The first group comprised six university students, who clearly wanted to have a good time in addition to learning about TNCS’s unique educational approach. They had fun and made sure everyone around them did as well. Yanfei Wang (“Fei Fei”), Xinyu Liu (“Stella”), Leyi Jin (“Xiao Jin”), Jun Zhou (“Abbie”), Ajing Wang (“Janice”), and Shuyin He (“Shu Yin”) all came from Shanghai, being students at Shanghai Normal University, and they made a very lasting impression on TNCS students as well as the families who opened their homes to them.

Their visit started with an orientation presented by their Exchange Coordinator (“handler”), Candace Moore, who, though having only very recently joined TNCS, jumped in with both feet—as well as her extraordinary organizational skills—and made sure their visit went smoothly. She also gave them a presentation on Social_Emotional Education, her specialty. After that, into the classrooms they went!

 

TNCS students fell immediately in love with their six new friends, and the sentiment was very much reciprocated. They played lots of interactive games together, including math games, Go Fish!, and a Chinese New Year character game. The interns lavished attention on the students and shared their wealth of talent, too.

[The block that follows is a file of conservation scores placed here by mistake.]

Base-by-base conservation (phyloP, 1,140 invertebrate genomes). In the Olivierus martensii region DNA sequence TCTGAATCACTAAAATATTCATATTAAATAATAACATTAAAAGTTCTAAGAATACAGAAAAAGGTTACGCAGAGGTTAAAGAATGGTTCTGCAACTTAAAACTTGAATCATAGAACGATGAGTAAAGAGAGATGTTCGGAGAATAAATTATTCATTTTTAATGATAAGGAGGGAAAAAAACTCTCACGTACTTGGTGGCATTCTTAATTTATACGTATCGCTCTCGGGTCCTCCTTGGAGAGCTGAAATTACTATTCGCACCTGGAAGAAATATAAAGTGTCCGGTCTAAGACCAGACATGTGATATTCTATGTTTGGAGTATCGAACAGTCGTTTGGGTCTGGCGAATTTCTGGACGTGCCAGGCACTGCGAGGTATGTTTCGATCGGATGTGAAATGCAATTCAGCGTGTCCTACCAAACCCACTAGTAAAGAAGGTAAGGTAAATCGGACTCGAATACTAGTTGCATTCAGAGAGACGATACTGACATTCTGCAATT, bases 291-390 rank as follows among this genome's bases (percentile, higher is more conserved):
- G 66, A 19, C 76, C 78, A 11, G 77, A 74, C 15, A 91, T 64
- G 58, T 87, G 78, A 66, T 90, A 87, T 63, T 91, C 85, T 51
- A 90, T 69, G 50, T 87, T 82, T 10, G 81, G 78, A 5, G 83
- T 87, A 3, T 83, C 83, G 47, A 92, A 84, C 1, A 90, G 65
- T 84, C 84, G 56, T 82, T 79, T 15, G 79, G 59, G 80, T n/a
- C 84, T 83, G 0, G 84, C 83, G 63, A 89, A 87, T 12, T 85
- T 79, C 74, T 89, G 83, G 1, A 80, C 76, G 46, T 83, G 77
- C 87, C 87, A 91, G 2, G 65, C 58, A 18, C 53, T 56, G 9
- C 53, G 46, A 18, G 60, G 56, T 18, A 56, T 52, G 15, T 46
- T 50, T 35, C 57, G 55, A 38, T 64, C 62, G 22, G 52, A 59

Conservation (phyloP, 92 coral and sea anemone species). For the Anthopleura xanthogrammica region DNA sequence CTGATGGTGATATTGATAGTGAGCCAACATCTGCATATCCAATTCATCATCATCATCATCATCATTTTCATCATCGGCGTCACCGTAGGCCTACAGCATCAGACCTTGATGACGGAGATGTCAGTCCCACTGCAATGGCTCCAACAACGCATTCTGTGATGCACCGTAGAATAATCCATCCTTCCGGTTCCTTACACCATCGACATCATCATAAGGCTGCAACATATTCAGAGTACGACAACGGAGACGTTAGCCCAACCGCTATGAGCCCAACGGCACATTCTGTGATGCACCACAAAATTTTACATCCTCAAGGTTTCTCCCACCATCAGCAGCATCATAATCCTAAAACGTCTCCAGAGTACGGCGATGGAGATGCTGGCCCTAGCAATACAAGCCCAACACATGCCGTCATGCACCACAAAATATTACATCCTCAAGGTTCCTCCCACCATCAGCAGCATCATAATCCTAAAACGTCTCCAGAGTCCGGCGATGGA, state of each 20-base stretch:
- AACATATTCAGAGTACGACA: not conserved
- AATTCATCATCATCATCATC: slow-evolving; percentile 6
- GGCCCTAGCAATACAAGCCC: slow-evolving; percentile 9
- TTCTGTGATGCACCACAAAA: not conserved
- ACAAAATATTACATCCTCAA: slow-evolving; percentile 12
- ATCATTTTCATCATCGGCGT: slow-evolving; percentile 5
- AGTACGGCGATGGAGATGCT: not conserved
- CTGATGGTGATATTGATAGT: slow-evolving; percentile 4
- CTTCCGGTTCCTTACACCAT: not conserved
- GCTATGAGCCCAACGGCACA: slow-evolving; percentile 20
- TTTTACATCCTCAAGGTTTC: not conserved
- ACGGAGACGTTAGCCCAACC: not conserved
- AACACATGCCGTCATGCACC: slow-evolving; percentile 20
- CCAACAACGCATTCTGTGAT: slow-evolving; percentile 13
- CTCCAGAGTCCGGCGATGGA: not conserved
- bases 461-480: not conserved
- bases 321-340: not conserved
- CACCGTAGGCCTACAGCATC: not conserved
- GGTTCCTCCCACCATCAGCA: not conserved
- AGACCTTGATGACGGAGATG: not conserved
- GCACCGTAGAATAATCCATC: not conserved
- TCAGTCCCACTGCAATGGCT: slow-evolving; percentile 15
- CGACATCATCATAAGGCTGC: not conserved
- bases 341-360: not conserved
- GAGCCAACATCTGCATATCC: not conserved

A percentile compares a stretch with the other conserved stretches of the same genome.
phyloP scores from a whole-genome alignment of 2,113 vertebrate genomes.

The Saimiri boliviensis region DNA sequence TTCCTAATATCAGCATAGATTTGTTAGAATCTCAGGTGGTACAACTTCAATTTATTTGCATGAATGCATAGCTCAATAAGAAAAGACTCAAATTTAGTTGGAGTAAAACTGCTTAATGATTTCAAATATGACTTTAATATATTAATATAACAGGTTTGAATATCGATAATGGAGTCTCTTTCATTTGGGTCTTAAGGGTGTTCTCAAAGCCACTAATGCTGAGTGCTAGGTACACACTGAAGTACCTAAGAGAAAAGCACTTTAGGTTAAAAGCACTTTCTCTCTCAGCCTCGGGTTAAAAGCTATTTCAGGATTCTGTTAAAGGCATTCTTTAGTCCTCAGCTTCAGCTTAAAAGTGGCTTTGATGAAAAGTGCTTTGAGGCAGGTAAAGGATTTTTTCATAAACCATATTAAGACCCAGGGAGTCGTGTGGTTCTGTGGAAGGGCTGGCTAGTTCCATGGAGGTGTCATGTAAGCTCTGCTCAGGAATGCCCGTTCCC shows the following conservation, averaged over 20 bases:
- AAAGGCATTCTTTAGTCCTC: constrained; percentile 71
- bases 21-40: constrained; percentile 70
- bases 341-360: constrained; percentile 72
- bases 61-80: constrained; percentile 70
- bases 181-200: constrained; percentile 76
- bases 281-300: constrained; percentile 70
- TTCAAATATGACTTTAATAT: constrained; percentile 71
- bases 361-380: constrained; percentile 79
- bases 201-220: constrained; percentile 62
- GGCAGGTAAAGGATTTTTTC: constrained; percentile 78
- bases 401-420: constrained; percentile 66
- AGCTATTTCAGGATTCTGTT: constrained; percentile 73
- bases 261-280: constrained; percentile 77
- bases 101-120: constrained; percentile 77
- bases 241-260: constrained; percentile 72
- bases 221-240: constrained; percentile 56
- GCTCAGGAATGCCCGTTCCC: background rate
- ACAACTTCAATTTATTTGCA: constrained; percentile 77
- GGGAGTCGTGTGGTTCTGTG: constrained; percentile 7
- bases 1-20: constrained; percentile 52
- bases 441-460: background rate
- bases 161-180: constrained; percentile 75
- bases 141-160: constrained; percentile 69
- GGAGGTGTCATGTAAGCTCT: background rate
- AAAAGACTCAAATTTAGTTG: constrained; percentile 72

As Guests in a Host’s Home

The Eib family once again generously hosted and played their roles, as always, graciously and with a desire to expose the interns who stayed with them (Fei Fei and Xiao Jin) to as much U.S. culture as they could during their brief visit. They were also kind enough to share their experience (and their photos!) with Immersed. During the school week, the interns joined in, cooking and eating together (mmmmm . . . hot pot . . . ) and experiencing family life.